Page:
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Naturefriends support a ban of shale gas and shale oil extraction in Europe
Water taps emitting flames, sick people and dead animals: Shale gas fails to qualify as transition technology on the path to climate neutral energy production. On the occasion of the Global-Frackdown day on the 19th October 2013 Naturefriends, together with other environmental organisations, raise global awareness of the dangers that fracking entails.
In a resolution of the 28th September 2013 Naturefriends Germany and France demand a Europe-wide ban on fracking of the extraction of unconventional deposits of shale oil or gas. In a position paper NFI, together with its member organisations, strictly state their opposition to the unsafe extraction of shale gas and oil through fracking.
The extraction of “unconventional” gas and oil is no transition technology
Fracking, short for hydraulic fracturing, is a highly controversial form of oil and natural gas extraction. Fracking involves pumping underground at extreme pressure, millions of litres of water, mixed with a toxic cocktail of chemicals, including known carcinogens, which also can lead to the contamination of groundwater. While modern fracking for oil and gas is lining the pockets of oil executives, it is not generating broad-based economic growth. In fact, fracking brings rampant environmental and economic problems to rural and urban communities alike.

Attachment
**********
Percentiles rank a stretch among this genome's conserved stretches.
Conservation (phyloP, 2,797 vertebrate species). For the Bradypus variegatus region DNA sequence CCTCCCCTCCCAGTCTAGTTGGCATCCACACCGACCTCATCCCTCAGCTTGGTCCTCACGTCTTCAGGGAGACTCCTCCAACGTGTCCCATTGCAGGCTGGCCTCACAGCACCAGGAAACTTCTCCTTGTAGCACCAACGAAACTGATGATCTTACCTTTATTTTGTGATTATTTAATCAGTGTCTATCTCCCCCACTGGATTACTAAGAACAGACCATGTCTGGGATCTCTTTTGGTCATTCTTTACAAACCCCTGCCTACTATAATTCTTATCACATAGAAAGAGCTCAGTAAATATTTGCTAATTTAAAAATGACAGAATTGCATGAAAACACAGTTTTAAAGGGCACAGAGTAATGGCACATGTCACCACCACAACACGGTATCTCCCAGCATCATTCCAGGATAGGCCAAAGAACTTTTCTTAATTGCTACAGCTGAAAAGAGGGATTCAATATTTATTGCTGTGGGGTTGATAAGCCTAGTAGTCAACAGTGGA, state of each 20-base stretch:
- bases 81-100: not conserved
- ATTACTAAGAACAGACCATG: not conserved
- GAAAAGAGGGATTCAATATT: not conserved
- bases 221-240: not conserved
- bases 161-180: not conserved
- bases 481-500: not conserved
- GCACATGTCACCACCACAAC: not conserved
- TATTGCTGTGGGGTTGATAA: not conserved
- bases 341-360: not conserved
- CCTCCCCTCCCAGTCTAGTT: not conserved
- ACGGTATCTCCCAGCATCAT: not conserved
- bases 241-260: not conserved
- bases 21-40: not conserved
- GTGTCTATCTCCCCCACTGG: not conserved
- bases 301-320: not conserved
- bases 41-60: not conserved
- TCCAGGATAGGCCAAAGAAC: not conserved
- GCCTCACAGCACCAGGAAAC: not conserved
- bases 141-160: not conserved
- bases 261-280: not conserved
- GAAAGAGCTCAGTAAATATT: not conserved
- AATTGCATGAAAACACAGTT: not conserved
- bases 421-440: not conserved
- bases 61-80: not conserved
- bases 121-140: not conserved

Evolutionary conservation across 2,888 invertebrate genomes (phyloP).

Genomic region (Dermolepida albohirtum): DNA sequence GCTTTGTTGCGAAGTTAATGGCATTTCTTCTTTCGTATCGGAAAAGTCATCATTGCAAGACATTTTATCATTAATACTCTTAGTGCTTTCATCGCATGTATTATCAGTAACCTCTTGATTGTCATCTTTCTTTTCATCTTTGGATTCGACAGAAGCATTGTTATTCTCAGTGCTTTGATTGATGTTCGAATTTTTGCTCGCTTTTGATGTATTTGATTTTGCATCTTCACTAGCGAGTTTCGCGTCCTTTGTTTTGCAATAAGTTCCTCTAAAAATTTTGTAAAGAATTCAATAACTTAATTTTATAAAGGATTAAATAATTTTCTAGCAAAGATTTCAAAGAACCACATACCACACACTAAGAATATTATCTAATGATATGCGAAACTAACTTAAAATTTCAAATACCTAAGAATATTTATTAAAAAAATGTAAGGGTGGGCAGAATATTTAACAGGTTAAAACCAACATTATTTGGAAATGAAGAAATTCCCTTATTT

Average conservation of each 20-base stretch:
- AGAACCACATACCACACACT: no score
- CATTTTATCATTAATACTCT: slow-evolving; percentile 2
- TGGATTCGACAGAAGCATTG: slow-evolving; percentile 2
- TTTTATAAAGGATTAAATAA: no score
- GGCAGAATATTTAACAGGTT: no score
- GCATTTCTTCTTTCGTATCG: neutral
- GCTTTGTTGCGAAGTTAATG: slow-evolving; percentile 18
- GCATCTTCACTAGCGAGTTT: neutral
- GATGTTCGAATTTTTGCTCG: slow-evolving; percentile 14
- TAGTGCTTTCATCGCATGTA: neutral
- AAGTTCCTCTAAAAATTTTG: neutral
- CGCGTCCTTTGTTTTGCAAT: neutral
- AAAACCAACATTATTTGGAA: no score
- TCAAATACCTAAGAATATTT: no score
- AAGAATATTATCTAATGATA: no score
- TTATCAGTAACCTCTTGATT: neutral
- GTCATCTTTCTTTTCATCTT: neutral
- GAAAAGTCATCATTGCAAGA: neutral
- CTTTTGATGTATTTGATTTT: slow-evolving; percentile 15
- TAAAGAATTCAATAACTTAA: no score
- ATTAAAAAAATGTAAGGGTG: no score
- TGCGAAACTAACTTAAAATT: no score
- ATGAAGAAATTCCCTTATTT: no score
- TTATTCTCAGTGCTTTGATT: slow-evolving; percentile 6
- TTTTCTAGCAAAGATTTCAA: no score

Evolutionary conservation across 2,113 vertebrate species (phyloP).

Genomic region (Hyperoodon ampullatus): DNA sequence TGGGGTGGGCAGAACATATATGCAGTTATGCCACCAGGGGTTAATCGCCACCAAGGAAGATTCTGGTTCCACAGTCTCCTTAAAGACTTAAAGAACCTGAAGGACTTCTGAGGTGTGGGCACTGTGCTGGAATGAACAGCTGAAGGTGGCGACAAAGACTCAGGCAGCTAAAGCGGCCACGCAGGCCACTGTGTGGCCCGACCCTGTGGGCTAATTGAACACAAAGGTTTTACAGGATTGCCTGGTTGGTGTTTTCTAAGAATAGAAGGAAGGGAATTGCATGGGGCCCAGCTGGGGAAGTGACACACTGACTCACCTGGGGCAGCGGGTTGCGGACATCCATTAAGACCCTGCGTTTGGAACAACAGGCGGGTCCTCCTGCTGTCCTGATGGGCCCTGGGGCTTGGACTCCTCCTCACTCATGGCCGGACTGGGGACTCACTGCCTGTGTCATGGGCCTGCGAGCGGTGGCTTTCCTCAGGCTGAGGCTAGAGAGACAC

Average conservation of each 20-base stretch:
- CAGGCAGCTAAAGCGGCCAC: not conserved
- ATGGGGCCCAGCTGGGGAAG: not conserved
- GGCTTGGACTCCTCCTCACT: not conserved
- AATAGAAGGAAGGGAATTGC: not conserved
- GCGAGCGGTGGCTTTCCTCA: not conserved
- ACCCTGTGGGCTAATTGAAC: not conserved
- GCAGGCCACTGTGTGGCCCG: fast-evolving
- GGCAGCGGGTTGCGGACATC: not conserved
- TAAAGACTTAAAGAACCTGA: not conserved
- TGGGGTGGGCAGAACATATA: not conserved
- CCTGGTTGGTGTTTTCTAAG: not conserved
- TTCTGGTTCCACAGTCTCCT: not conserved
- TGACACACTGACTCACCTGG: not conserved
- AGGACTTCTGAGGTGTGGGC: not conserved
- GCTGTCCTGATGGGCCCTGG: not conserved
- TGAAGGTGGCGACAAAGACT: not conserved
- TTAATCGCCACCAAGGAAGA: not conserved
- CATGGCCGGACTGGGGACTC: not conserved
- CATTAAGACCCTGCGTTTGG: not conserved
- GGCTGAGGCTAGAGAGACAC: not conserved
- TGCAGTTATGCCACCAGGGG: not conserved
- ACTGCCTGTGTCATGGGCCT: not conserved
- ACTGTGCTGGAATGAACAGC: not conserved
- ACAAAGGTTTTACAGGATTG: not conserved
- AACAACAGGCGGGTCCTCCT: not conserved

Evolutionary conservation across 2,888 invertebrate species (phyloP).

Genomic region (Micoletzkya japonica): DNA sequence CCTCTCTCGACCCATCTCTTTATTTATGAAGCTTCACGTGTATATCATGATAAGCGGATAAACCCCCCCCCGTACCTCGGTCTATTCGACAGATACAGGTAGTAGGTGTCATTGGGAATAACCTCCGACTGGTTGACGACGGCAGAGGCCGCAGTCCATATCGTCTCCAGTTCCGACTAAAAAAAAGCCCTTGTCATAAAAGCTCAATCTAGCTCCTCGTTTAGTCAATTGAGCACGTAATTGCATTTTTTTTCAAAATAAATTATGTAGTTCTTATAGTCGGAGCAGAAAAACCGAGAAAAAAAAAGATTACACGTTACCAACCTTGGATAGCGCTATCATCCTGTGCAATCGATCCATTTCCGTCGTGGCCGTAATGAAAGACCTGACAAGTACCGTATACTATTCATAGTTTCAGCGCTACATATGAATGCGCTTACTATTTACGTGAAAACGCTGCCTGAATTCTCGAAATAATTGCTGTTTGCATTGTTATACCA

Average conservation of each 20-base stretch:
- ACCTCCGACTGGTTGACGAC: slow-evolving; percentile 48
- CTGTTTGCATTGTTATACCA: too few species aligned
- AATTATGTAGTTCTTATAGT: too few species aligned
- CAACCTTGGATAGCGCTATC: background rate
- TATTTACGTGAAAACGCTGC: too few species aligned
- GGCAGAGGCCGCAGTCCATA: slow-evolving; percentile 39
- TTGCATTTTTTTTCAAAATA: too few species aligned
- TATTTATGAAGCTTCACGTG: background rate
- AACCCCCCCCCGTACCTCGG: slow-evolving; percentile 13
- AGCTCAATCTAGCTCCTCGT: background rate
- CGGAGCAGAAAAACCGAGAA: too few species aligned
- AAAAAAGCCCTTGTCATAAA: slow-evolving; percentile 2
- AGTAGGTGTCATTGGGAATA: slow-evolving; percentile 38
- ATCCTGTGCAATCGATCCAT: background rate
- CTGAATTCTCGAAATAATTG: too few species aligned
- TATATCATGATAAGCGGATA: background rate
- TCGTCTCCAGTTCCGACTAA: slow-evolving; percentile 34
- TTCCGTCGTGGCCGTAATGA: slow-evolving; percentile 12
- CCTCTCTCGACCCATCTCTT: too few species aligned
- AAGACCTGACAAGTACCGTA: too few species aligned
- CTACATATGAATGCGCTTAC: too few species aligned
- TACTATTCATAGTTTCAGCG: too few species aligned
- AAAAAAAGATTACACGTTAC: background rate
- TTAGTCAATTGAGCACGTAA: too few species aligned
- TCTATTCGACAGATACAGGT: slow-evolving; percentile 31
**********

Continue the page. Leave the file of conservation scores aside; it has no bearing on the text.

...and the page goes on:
Moreover, shale gas does not constitute a transition technology on the path to a climate neutral energy production, because gas combustion implies the continued emission of CO₂ into the atmosphere, causing an increase in greenhouse gas, while falling gas prices lower the incentive to invest in the energy turnaround and imply an increase in subsidy funding. Extracting shale gas by means of fracking thus constitutes a social and ecological burden.
Increasing opposition by the population
Following the lead of the USA, several European countries intend to develop unconventional gas and oil deposits, in the hope of setting up independent energy sources. In many European countries, however, the population is fighting this controversial and highly toxic technology. So far France is the only European country that introduced a general fracking ban. The French constitutional court recently rejected a claim of 2011 for the loosening of this regulation.
The European Parliament supports tighter restrictions
On the 9th October 2013 the European Parliament recommended a compulsory environmental impact assessment for fracking projects. The European delegates supported the idea of stipulating environmental impact assessment procedures with public participation for future new methods.
Naturefriends International, who represent 500.000 members in 43 countries, support the global action day against fracking and call on the European Union and all Member States to suspend ongoing shale gas and shale oil exploitations and ban the exploration of future activities. NFI advocates compulsory environmental impact assessment procedures with public participation on any present-day methods as well as on more environmentally friendly methods in future.
Anita Pinter, Press and Communication
Diefenbachgasse 36, 1150 Wien
Tel.: +43 1 892 38 77-24